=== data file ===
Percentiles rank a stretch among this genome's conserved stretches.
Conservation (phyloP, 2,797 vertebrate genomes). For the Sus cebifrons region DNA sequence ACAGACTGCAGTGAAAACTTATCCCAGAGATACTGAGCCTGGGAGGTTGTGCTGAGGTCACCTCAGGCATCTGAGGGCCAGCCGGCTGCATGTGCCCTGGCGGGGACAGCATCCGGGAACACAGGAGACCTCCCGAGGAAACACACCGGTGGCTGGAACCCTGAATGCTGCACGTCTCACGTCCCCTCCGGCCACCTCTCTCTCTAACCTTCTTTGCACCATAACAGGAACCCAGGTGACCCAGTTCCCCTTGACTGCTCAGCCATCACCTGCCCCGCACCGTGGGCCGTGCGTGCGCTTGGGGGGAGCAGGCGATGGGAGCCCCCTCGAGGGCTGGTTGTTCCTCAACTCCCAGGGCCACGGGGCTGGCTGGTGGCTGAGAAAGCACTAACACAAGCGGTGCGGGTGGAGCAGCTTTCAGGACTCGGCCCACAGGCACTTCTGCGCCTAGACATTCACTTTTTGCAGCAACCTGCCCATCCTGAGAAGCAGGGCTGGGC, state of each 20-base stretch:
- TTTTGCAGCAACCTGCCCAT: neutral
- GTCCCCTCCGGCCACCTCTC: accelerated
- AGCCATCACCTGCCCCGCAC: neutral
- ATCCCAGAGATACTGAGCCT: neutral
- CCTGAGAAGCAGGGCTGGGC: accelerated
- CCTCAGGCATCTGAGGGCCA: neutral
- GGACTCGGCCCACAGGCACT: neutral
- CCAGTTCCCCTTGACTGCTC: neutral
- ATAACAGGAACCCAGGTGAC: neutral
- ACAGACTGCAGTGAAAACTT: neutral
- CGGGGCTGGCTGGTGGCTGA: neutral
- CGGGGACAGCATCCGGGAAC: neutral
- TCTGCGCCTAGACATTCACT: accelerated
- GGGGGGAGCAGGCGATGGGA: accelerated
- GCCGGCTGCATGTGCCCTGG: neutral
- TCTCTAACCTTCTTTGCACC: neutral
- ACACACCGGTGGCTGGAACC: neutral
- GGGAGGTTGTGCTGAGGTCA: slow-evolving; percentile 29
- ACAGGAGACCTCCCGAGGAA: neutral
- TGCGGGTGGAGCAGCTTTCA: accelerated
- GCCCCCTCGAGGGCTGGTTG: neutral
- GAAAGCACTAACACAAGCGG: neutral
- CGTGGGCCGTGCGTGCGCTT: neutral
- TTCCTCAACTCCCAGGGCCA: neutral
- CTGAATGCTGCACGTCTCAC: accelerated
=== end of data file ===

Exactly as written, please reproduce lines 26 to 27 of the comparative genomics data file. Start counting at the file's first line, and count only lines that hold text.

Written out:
- TTCCTCAACTCCCAGGGCCA: neutral
- CTGAATGCTGCACGTCTCAC: accelerated